Any fan of Fudge knows that he never does anything halfway. And so it should come as no surprise that when he discovers the value of money, he goes whole hog-making his own "Fudge Bucks," dressing as a miser for Halloween, and thumbing through catalogs to choose his birthday presents years in advance. His older brother, Peter, who's just starting seventh grade, finds it all highly embarrassing, as usual. But things change when the Hatchers meet their long-lost relatives, the Howie Hatchers of Honolulu, Hawaii. With new cousins Flora, Fauna, and four-year-old Farley Drexel (yes, that's right, another Farley Drexel!), the stage is set for a wild and wacky beginning to a new school year. .
When you build up something in your mind--really imagine it, wish for it--sometimes, when it actually happens, it doesn't live up to your expectations. <P> True love is nothing like that. <P> Especially not for Katherine and Michael, who can't get enough of each other. Their relationship is unique: sincere, intense, and fun all at the same time. Although they haven't been together all that long, they know it's serious. A whole world opens up as young passion and sexuality bloom. <P> But it's senior year of high school, and there are big changes ahead. Michael and Katherine are destined for another big "first": a decision. Is this the love of a lifetime, or the very beginning of a lifetime of love?
Nicky has freckles--they cover his face, his ears, and the whole back of his neck. Sitting behind him in class, Andrew once counted eighty-six of them, and that was just a start! If Andrew had freckles like Nicky, his mother would never know if his neck was dirty.<P> One day after school, Andrew works up enough courage to ask Nicky where he got his freckles. When know-it-all Sharon overhears, she offers Andrew her secret freckle juice recipe--if he pays. Andrew is desperate and feels it's worth it. At home he carefully mixes the strange combination of ingredients. Then the unexpected happens...
What's the difference between a friend and a fiend?Jake is so embarrassed by a reading circle blunder, he vows never to speak in class again. Abigail believes she can no longer trust one of her best friends. Their teenage cousins have turned into fiends. And on the perfect snow day, who jumps on Jake and washes his face in snow? And who rescues him?From the Hardcover edition.
Pete describes the family vacation in Maine with the Tubmans, highlighted by the antics of his younger brother Fudge.
THE PAIN AND the Great One are going places! In these new stories the kids are on the go--the Pain needs a trip to the emergency room; the family goes to the mall and not everyone stays together; the kids visit a county fair and want to ride the Super Slide; and a beach outing includes a boogie board. Lots more action and adventure for the dynamic duo who never stay still. From the Hardcover edition.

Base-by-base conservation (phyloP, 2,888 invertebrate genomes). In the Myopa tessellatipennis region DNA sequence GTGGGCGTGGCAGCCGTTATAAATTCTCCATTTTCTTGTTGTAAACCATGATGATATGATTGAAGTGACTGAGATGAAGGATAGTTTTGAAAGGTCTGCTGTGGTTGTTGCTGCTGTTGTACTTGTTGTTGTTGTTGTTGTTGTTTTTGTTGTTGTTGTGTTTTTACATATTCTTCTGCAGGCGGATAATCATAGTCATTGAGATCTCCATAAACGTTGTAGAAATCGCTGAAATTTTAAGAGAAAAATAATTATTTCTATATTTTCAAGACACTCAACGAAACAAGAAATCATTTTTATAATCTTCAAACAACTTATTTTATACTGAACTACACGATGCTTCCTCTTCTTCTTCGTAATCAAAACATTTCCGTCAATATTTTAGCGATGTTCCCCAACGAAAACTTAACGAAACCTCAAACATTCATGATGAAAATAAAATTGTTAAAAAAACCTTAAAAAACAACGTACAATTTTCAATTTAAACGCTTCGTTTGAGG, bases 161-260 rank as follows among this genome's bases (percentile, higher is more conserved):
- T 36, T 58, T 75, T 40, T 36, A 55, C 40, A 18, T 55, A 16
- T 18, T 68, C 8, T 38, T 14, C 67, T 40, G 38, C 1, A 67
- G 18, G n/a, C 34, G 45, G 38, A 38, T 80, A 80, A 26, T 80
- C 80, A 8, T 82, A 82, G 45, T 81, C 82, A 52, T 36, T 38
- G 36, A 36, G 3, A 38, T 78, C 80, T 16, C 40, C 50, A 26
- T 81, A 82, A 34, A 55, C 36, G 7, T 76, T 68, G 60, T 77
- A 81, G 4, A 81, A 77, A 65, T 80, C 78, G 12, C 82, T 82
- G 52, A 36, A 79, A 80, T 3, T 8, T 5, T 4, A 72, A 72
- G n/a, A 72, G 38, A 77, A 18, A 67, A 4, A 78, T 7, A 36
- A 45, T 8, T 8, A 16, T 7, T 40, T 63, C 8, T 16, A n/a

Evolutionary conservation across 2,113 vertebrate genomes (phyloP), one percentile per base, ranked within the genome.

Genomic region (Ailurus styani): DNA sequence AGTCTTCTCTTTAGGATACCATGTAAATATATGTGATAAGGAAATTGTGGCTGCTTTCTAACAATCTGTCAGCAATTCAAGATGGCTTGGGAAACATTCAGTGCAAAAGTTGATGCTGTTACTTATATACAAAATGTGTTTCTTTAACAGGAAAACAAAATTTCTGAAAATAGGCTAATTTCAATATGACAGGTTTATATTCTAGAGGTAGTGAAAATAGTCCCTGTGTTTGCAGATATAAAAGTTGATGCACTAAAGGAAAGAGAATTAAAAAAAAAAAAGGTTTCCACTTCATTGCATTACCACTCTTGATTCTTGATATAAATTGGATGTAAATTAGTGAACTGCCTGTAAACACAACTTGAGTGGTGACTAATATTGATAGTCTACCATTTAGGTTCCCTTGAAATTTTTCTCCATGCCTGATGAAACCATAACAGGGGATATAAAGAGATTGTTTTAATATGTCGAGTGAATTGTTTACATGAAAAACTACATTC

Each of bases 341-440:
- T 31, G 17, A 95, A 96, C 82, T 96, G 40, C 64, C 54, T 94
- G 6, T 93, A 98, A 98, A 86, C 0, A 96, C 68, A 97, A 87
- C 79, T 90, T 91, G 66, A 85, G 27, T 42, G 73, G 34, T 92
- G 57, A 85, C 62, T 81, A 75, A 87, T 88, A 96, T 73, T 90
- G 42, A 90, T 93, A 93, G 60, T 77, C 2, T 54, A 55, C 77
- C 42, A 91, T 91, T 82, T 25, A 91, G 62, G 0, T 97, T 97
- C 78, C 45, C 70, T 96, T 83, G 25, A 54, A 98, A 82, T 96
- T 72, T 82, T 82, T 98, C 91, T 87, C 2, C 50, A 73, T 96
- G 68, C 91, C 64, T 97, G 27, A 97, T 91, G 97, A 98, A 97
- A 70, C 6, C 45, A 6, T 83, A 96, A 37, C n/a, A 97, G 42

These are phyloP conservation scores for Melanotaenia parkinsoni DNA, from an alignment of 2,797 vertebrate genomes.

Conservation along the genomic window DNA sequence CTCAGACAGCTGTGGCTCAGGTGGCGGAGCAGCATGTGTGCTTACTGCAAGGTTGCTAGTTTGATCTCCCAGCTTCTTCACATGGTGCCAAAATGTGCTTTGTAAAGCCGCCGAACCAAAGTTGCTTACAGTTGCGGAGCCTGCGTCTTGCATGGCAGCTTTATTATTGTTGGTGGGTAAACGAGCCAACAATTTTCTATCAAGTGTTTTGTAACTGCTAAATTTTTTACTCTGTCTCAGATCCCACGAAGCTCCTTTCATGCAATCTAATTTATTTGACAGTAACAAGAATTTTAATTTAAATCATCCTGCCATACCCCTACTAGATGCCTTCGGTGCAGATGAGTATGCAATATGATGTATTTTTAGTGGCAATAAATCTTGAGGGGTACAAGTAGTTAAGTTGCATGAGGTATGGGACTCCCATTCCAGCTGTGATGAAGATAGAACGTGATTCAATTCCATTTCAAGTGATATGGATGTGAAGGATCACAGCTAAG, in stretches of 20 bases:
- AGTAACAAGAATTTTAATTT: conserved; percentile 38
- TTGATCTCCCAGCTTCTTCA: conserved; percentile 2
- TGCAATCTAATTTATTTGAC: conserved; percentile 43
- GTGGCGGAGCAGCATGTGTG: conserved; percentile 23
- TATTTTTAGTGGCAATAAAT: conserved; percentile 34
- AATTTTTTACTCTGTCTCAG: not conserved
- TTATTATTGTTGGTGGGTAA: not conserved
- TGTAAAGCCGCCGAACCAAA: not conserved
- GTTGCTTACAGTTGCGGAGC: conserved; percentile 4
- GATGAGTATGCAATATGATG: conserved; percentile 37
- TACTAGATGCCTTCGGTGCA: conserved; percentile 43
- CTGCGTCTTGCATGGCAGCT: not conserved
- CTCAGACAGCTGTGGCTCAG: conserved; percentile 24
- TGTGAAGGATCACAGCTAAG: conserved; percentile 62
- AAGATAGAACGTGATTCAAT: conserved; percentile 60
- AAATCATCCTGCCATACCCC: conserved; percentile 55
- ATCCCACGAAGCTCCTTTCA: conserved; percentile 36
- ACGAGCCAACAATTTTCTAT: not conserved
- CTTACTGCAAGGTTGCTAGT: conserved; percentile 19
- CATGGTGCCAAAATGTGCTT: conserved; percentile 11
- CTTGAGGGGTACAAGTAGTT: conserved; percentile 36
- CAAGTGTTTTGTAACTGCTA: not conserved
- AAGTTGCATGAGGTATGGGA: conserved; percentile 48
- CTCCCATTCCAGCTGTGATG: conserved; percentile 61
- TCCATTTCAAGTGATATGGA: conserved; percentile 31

It's the end of seventh grade, and the stress of trying to be perfect is getting to Rachel. She's tired of being the straight-A student on every teacher's wish list. Plus she's busy dealing with her sister's junior prom mishaps, and harboring a secret crush on her brother's tutor. But most importantly, she's working to keep her friendship with Stephanie and Alison strong. Could it be that real life is much more interesting than perfect life? If you're equipped with a good sense of humor, it is!
Winnie Barringer's best friend, Iggie, has moved away. How is Winnie going to make it through summer vacation?Then the Garber family moves into Iggie's House, and Winnie is thrilled. The problem is, not everyone is as welcoming as Winnie.
Karen Newman has decided she'll never get married. Just look at her parents. All they do is fight. And now Karen's dad has moved out of the house and he and her mom are talking about divorce. Her older brother has locked himself away in his room, her little sister is a mess, and she can't bring herself to talk about any of it with her best friend. She's never felt so alone. Yet in spite of everything Karen is sure she can set things right again if only she can get her parents together in the same room. Or will her fantasy backfire?
Rachel is Stephanie's best friend. Since second grade, they've shared secrets, good and bad. Now in seventh grade, Alison moves into the neighborhood. Stephanie hopes all three of them can be best friends, because Stephanie really likes Alison. But it looks as if it's going to be a case of two's company and three's a crowd. Can the girls' friendship be saved?